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Ladies (and gentlemen), feel up your breasts!

Published:Monday | October 6, 2014 | 10:00 AM

Michael Abrahams

October is Breast Cancer Awareness Month, with its purpose being to increase awareness of the disease and raise funds for research into its cause, prevention, diagnosis, treatment and cure. So, in keeping with the observance of the month, I have decided to add my two cents worth.

Breast cancer is the most common invasive cancer in women worldwide, the term invasive being used to describe cancer that spreads. In 2012, 1.7 million women were diagnosed with breast cancer and there were 6.3 million women alive who has been diagnosed with the disease in the previous five years. It is also the most common cause of cancer deaths in women, causing 522,000 deaths in 2012. It is estimated that one in eight women will be diagnosed with the disease by the age of 85.

One of the most important principles to grasp in the fight against breast cancer is that early detection saves lives. Over 90 per cent of women diagnosed with early breast cancer will be alive five years after the diagnosis was made. The best approach is to combine monthly self-examination with annual physician breast examinations and mammograms for women over 40 years of age. In some instances, additional radiological investigations such ultrasonography and MRI (magnetic resonance imaging) may be employed.

Self-examination is best performed during the first half of the menstrual cycle, preferably after the period, when the breasts are less tender, in women who are pre-menopausal. This involves inspection as well as examination of the breasts with the hands. If this is done on a regular basis, and a woman is well acquainted with the look and feel of her breasts, the moment there is even a subtle change, she is likely to notice it and present herself to a doctor for further evaluation. Approximately 70 per cent of breast cancers are found by self-examination.

Mammography has been a useful tool in the fight against breast cancer. This procedure has been found to reduce the risk of death from the disease by about 35 per cent in women over the age of 50. However, myths about mammography and the causes and clinical course of the disease persist, and may present barriers to treatment.
For example, many times when I recommended that patients get mammograms done, they tell me that no one in their family has breast cancer, so their risk is low and they have nothing to worry about. This is an erroneous concept that may lead many women at risk to having a false sense of security.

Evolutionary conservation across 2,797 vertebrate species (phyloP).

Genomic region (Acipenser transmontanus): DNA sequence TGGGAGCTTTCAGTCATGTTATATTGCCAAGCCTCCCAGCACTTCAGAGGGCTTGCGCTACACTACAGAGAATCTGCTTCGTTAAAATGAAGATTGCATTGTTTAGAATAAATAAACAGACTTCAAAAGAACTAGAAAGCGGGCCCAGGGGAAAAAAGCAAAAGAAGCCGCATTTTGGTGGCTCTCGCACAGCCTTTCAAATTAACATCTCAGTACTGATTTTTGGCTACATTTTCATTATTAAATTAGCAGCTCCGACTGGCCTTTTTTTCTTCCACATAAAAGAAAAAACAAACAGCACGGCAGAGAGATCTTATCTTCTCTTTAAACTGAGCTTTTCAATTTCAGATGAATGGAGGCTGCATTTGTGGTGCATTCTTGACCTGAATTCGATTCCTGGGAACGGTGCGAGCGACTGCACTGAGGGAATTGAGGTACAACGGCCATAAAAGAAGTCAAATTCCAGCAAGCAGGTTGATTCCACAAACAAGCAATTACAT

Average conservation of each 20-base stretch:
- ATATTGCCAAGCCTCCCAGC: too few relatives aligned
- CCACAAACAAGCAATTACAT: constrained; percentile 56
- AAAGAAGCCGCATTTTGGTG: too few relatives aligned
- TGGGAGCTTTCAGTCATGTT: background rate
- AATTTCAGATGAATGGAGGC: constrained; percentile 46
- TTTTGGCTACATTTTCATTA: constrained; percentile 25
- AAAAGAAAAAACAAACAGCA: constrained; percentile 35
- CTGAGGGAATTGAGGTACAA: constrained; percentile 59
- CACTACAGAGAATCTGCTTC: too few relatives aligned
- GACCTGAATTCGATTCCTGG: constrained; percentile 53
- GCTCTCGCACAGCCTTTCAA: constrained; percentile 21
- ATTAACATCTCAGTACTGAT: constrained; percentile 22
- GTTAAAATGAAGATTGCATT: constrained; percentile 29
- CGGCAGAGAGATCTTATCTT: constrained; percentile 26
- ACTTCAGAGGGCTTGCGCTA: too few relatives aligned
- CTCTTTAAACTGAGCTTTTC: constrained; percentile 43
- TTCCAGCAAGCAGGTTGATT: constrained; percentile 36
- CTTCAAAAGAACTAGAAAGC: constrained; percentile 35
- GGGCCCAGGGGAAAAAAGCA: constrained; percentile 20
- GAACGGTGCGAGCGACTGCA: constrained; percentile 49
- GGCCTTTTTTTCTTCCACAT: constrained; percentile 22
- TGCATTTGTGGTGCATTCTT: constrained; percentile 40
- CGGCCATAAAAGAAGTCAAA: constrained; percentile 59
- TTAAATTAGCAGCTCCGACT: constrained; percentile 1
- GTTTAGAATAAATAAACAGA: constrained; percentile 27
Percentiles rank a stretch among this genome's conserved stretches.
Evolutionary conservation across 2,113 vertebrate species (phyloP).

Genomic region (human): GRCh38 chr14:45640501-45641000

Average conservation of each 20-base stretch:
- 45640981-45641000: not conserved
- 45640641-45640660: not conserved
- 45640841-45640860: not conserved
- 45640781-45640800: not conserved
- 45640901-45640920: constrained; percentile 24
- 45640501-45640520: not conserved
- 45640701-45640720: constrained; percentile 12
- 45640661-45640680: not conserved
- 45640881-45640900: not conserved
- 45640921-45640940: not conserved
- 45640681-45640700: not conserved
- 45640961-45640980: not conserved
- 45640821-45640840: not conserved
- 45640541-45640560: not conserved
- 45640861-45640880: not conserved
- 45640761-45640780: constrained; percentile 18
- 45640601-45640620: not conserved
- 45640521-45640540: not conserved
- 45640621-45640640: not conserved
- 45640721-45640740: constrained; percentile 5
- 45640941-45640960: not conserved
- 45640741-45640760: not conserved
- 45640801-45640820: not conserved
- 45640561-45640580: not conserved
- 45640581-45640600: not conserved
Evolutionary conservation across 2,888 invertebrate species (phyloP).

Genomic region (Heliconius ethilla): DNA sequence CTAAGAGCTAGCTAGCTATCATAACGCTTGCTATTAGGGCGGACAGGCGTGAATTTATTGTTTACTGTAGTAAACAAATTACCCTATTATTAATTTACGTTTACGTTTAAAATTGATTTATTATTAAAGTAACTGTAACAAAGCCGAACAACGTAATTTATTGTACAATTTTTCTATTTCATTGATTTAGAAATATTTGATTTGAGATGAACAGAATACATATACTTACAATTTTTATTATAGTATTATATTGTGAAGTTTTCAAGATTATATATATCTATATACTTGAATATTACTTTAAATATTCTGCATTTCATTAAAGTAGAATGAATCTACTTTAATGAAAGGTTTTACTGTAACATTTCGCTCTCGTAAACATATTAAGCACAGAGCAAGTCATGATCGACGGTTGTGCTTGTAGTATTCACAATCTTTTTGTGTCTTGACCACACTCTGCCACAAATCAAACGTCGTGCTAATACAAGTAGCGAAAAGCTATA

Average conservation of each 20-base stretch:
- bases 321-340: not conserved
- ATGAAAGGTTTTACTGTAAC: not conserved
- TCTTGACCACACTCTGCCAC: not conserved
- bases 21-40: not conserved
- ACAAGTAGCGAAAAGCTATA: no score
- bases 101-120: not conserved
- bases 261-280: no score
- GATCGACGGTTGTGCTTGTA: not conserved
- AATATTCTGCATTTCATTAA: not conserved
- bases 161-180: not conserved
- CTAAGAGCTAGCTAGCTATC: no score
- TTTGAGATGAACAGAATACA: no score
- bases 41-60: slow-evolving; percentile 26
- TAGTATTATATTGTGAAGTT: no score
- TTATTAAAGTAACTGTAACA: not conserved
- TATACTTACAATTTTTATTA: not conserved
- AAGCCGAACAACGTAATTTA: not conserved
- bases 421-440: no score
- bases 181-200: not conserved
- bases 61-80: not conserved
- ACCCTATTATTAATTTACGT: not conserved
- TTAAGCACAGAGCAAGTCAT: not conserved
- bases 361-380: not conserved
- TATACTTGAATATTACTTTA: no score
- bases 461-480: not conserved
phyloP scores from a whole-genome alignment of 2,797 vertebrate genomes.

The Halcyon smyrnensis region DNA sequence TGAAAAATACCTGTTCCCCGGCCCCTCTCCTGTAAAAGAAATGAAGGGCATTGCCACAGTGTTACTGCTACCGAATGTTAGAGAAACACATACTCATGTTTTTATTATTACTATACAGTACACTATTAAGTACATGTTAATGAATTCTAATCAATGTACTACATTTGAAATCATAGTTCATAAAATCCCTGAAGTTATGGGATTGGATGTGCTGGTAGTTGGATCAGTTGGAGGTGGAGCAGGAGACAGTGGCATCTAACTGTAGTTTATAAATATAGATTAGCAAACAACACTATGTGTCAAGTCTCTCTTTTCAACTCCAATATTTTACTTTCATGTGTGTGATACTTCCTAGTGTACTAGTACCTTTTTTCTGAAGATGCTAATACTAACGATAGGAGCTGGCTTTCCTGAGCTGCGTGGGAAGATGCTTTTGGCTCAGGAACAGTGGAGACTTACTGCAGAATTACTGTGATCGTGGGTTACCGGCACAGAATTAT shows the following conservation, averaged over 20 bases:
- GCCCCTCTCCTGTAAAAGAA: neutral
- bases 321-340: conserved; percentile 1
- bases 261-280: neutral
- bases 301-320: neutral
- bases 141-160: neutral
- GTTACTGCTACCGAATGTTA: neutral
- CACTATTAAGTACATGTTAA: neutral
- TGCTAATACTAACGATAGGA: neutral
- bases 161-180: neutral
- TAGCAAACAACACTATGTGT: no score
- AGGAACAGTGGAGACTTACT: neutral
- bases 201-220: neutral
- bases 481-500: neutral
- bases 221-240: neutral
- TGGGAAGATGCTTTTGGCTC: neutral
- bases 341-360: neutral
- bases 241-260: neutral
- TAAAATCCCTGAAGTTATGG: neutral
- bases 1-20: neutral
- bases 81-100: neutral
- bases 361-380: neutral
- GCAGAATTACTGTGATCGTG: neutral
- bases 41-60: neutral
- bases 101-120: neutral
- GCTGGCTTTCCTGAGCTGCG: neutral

It is true that having a family history does increase one's risk. As a matter of fact, having a first degree relative (mother, sister or daughter) with the disease makes a woman twice as likely to get it, compared with a woman with no family history. But the truth is that only about 10 per cent of breast cancer patients have or have had a family member with the disease. So, for a majority of women, this cancer 'comes out of nowhere'.

Another myth is that the mammogram causes or spreads cancer. Firstly, mammography does utilize radiation, but the levels involved are very low and have not been found to increase cancer risk. Secondly, although some compression of the breasts takes place during the procedure, there is no evidence that having a mammogram done can cause a pre-existing tumour to spread.
The mammogram does have its limitations though. For example, in younger women, the breast tissue tends to be dense and may not be penetrated sufficiently by x-rays and the resulting images may be unhelpful, so the procedure is not recommended for women under 40.

And, by the way, men get breast cancer too, so they should check themselves as well, at least with their hands, as mammography would not be appropriate for them, for obvious reasons.

Significant advances have been made in the fight against breast cancer, such as the discovery of breast cancer genes, which have helped us to better understand the disease and how to manage it. Unfortunately, apart from prophylactic bilateral mastectomies (surgically removing both breasts in patients who are high risk), there is no foolproof method for preventing the disease. So, in the meantime, adopting lifestyle changes that have been shown to reduce risk should be considered, such as engaging in regular physical exercise, losing weight, if overweight, and avoiding the regular consumption of alcohol, as the ingestion of even one alcoholic drink a day increases a woman's risk of developing breast cancer.

Fear of diagnosis is what impedes many women from presenting themselves for screening and examination, but, as frightening as the diagnosis is, cancer is not a death sentence. There are many survivors living normal lives decades after diagnosis and treatment. So, ladies (and gentlemen) feel up your breasts. Remember, early detection is your best protection.
Michael Abrahams is a gynaecologist and obstetrician, comedian and poet.

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